The NFL Draft is only seven rounds long. For those who find a home, it's joy. For those who don't hear their names called, it's tantamount to a tragedy! Or is it? Come to think of it, there have been several NFL stars who had the misfortune of being passed over in the draft. Yet, they not only survived, but lived long and prosperous NFL careers. Here are some the greatest. — Sid Saraf and Ross Jones
Moon led the Washington Huskies to a Rose Bowl win in his senior season, but went undrafted in 1978. With no takers, Moon went to the Canadian Football League where he played six seasons for the Edmonton Eskimos. Moon decided to turn to the NFL and the Houston Oilers bid the highest. Moon went on to a Hall of Fame career that spanned 17 seasons, passing for more than 50,000 yards.
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Warner went undrafted in 1994, was invited to try out for the Packers and was released. Quarterbacks coach Steve Mariucci told Warner that he had great potential, but wasn’t ready. Warner famously went on to stock shelves at a grocery store before turning to the Arena Football League. In 1998 he was signed by the St. Louis Rams. One season later, Warner led the team to a Super Bowl XXXIV win against the Titans. The rest is history.
Nobody wanted the guard from North Texas in the 1999 NFL Draft. But Waters caught on with the Cowboys for a year before joining the Chiefs in 2000. That's when the success rolled in. During a decade spent in Kansas City, he made the Pro Bowl six times and was an All-Pro twice. He joined the Patriots in 2011 and helped the team reach the Super Bowl.
A talented running back out of Texas, Holmes went unclaimed in the 1997 NFL Draft but signed with Baltimore. It didn't take him long to make his presence felt. In 1998 he compiled more than 1,000 yards rushing including one game with more than 200 yards. In a 10-year career spent with the Ravens and Chiefs, Holmes was a three-time All-Pro and was named the NFL Offensive Player of the Year in 2002. He also was selected to the Pro Bowl three times.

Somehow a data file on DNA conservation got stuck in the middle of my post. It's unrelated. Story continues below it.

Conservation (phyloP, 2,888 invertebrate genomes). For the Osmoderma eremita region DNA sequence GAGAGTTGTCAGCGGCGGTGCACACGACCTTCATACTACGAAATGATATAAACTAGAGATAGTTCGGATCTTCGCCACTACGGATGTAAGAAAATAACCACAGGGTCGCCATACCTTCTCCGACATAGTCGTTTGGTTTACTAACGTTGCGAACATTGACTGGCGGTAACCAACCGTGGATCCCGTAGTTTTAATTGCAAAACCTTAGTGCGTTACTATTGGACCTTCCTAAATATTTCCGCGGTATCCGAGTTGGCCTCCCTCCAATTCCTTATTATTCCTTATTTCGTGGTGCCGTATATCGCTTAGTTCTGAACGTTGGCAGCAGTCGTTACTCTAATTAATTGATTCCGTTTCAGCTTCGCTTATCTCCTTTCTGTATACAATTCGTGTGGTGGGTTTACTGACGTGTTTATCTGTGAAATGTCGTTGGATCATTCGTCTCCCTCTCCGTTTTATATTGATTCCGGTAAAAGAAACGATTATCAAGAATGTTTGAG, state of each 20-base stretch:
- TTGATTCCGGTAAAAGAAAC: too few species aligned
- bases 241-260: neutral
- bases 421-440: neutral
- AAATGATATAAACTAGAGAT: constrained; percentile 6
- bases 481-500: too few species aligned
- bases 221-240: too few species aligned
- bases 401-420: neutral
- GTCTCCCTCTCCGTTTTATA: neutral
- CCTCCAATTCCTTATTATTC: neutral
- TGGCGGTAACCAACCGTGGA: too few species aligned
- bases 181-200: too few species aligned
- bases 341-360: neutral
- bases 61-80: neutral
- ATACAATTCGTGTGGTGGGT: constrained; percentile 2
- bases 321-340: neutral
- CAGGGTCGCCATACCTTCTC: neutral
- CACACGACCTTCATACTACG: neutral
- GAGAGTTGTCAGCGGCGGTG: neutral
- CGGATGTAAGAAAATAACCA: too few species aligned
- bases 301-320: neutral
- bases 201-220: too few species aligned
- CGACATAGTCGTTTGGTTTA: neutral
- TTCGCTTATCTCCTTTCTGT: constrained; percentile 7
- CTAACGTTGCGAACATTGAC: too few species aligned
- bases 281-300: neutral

Getty ImagesDilip Vishwanat
Gates was a big-time college basketball talent, playing for Kent State and averaging double-digit points a game. NBA scouts thumbed their noses at him, so Gates arranged workouts for NFL teams. Gates first tried out for the Chargers and they wouldn’t let him leave the building. Gates has gone on to a successful career, racking up eight Pro Bowl appearances and could be a Hall of Famer.
Robert Hanashiro-USA TODAY SportRobert Hanashiro
Romo flashed his gunslinger-style of play at Eastern Illinois University, breaking school and conference records with 85 touchdown passes. Romo was invited to the 2003 NFL Scouting Combine but went undrafted. The Cowboys signed Romo as a free agent and he entered training camp third on the depth chart. After beginning the 2006 season as the backup to Drew Bledsoe, head coach Bill Parcells decided Romo had what it took to take over the starting job. Romo has been the Cowboys starter ever since.
Tim Heitman-USA TODAY SportsTim Heitman
Foster was a three-year starter at Tennessee, and finished second in school history in rushing yards. Although Foster had all the accolades coming out of college, he was not selected in the 2009 NFL Draft. Foster was signed by the Texans, but released just months later and was given an opportunity to play on the practice squad. A few injuries and impressive practices later, Foster made his debut. In 2010, he won the NFL rushing title and has four seasons of more than 1,000 rushing yards.
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Vinatieri kicked the Patriots to Super Bowl wins with late clutch kicks in 2001 and 2003, and earned another title with New England in 2004. He won another title with the Colts in 2006 to become the first kicker with four Super Bowl rings. Not bad for a guy who went unclaimed in the 1996 NFL Draft. Nicknamed "Mr. Clutch," Vinatieri has displayed his steely resolve in tense situations, nailing game-winning field goals with ease. He's a two-time All-Pro, a two-time Pro Bowler and was named to the Patriots' all-1990s and all-2000s teams.
Getty ImagesGeorge Gojkovich
He was Peyton Manning's rock for a dozen years in Indianapolis, but this center still wasn't drafted in 1998. No matter, he made up for it by helping the Colts to their first Super Bowl title in the 2006 season. He's a two-time, first-team All-Pro and was named to the second team two more times. He finally announced his retirement following the 2012 season with five Pro Bowls on his resume. Not bad for the unwanted, eh?